Is there anything planned yet for the little parcel of vacant land that used to house the Macomb County parking garage in downtown Mount Clemens?
The 2.3-acre of property north of the Circuit Court has been empty since the structure was demolished in 2016. It was part of a $65 million renovation project at the county’s Mount Clemens campus.
Deputy County Executive Mark Deldin said there are no plans currently in the works.
“Given it is adjacent to other county facilities the plan is to determine future needs as the county population continues to expand,” he said in an email.
We’re completely on board with getting the best use of the property near the Clinton River. But in the meantime, it seems logical to use it for something – to host art displays, maybe a temporary ice rink, and even accept donations to make it into a park.
Something is always better than nothing.
6) The Blue Economy
Maybe 2023 will be the year elected officials in Macomb and Oakland counties put aside their name-calling and finger-pointing over pollution of Lake St. Clair and come up with a realistic solution.
The lake’s shoreline for decades has been has been plagued with out-of-control algae growth and closed beaches due to contaminants in the water.
Many suspect that’s due to Oakland County dumping sewage combined with storm water into the Red Run in Madison Heights during heavy rain events. Partially treated or raw sewage flows through the drain into Sterling Heights and Warren, into the Clinton River and ultimately into Lake St. Clair, impacting water quality.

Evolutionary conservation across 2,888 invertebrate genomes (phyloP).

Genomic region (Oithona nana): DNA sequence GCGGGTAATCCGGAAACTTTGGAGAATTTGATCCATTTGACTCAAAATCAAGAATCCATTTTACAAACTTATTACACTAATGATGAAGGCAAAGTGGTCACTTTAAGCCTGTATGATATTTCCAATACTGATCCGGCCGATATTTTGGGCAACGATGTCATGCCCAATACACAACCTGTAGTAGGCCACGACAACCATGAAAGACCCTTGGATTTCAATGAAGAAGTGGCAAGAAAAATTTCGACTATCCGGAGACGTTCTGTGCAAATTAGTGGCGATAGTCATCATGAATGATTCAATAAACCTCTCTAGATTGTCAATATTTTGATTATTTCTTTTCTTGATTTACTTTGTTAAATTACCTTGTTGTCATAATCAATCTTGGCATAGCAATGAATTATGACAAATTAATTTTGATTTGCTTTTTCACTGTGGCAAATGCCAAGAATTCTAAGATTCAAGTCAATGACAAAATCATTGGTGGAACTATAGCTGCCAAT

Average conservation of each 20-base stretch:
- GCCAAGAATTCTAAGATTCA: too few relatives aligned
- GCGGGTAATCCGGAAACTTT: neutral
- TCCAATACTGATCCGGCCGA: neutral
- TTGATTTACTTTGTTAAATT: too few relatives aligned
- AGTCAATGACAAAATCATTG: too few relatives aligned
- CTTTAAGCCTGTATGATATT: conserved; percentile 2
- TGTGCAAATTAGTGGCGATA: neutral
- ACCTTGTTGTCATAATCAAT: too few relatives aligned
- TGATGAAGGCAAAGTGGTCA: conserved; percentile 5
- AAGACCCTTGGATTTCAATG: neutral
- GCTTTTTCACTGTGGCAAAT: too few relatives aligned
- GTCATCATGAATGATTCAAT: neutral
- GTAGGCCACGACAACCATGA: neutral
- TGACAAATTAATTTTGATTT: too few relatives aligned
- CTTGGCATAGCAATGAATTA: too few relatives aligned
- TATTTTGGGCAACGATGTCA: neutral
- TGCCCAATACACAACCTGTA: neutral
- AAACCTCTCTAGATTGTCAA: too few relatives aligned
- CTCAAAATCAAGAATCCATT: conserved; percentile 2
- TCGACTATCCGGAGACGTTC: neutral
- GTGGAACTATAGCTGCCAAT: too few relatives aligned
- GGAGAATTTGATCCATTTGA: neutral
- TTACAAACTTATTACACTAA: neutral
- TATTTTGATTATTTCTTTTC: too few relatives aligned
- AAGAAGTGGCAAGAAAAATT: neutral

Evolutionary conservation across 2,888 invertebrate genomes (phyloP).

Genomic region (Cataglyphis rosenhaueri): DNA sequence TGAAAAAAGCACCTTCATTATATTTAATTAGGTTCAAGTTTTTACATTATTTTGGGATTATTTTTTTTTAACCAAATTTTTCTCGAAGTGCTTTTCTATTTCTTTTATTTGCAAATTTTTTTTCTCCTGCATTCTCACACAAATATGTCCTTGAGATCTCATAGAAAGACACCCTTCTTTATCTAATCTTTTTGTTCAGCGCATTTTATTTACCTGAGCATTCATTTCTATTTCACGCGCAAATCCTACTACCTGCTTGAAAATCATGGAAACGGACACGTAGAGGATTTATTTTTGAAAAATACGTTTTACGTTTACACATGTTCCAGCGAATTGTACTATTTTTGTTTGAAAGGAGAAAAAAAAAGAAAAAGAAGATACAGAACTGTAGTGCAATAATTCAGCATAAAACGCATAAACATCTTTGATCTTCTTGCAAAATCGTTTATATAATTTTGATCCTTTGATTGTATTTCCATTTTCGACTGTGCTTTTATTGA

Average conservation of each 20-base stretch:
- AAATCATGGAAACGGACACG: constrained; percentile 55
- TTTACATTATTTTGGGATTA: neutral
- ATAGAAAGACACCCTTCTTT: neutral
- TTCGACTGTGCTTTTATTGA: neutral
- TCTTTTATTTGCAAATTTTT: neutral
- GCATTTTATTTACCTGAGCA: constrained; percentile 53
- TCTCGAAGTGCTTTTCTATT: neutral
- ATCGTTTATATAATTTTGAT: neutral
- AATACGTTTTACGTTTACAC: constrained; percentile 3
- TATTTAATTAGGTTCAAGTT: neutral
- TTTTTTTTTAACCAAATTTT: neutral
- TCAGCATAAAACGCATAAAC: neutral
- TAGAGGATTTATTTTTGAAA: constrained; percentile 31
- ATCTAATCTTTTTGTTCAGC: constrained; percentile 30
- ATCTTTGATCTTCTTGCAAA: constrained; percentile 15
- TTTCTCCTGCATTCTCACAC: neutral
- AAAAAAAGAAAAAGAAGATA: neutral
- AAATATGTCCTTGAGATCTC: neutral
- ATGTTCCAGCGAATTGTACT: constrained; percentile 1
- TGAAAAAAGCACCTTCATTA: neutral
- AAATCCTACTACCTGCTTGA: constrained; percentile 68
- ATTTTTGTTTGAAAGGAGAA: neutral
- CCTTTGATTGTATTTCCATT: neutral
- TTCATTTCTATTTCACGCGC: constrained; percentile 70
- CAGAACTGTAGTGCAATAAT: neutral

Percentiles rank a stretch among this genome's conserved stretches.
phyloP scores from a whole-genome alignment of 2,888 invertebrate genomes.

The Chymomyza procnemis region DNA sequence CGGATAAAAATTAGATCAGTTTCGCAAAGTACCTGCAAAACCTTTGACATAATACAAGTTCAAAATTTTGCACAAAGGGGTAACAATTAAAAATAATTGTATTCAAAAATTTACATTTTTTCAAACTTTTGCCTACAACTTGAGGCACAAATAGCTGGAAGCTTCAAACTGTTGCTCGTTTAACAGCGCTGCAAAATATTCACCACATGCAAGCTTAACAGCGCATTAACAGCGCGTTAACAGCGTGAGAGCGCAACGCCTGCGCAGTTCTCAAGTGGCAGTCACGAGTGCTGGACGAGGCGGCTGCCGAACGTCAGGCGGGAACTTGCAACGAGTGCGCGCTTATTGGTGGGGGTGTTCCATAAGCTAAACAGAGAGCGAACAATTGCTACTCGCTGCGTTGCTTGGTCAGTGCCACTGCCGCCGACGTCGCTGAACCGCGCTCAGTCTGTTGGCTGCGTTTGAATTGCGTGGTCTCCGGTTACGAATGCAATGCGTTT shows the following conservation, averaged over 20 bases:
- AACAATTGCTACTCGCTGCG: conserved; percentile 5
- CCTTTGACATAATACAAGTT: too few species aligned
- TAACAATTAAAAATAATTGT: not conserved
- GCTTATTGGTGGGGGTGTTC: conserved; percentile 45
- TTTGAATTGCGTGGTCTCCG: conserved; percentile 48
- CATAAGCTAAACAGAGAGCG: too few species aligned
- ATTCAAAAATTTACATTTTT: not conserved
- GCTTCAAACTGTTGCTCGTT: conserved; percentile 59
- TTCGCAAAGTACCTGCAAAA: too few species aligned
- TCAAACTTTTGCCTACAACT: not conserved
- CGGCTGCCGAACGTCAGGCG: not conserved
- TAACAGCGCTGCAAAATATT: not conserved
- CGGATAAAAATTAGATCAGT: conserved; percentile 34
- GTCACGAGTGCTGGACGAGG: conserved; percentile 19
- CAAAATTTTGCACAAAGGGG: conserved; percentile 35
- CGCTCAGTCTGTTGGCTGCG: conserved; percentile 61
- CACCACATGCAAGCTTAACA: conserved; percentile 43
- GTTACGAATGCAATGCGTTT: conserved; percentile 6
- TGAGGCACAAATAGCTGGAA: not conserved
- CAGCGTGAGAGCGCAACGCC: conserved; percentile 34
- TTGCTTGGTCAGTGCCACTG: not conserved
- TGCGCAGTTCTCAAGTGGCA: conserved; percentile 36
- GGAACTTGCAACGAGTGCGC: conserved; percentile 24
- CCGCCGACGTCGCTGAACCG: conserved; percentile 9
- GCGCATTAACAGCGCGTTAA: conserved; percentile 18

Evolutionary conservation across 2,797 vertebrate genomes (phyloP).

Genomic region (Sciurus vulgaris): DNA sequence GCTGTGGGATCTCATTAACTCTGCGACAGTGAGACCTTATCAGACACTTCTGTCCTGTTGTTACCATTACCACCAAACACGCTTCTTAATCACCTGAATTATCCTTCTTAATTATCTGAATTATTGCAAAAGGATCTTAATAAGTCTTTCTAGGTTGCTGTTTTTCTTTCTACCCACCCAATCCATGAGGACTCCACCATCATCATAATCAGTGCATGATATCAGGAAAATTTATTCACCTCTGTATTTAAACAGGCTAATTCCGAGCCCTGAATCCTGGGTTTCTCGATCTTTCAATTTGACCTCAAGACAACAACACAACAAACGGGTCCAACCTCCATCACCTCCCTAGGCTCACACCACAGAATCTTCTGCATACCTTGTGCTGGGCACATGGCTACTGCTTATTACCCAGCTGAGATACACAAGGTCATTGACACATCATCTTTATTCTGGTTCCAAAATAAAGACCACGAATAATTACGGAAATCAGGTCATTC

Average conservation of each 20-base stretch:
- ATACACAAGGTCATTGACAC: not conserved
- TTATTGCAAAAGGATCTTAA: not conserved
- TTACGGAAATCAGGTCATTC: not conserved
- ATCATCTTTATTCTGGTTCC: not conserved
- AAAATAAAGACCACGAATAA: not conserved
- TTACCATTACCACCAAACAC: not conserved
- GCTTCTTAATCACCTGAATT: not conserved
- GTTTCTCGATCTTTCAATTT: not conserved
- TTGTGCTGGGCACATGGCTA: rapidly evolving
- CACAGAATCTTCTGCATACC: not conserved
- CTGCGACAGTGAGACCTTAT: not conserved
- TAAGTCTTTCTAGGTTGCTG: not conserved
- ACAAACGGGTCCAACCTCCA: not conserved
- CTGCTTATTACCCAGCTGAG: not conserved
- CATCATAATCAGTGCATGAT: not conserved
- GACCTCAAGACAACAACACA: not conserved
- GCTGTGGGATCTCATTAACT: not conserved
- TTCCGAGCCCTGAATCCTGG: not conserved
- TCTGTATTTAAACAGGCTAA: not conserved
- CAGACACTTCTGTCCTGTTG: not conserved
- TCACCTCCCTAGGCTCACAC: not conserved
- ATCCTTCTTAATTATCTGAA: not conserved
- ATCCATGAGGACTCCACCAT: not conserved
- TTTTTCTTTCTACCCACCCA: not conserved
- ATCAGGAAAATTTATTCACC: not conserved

Oakland County Water Resources Commissioner Jim Nash in December said he has been working on a regional collaboration initiative that takes a scientific approach to finding the causes of the pollution. He said Macomb and Wayne counties are on board with the concept, as is SEMCOG.
“We need to stop yelling at each other,” he said.
Macomb County Public Works Commissioner Candice Miller supports a task force approach.
Nash expects the task force will get going in 2023.
Warren Mayor Jim Fouts has said he may have to resort to a lawsuit or building a dam to prevent sewage overflows from entering the Red Run Drain. The county board in October passed a resolution urging Oakland officials to invest in steps to reduce sewer discharges.
7) The Clem’s growth continues
The past 12 months saw a number of businesses making downtown Mount Clemens their home. The trend looks like it will continue for 2023
Black Cat Coffee Shop, Clementine’s Pastries, Switalski Law, and Capture a Moment Photography are among the shops and offices that have opened.
Scheduled to open in the coming weeks are Escapology Escape Room and Kawaii Bubble Tea, along with the Painted Lady tattoo parlor and a restaurant/bar both located in the former Salad Garden as part of the John Van Camp building.
Initially, part of the old Salad Garden development was going to have the restaurant located at the corner of Macomb Place and North Walnut Street.
But retired Macomb County Judge Mark Switalski and his wife, former assistant prosecutor and Waterford Township district court judge, Jodi Debbrecht Switalski, swooped in and took over the property. They’ve retained the original tin roof and exposed brick walls, and added large windows to the reception area,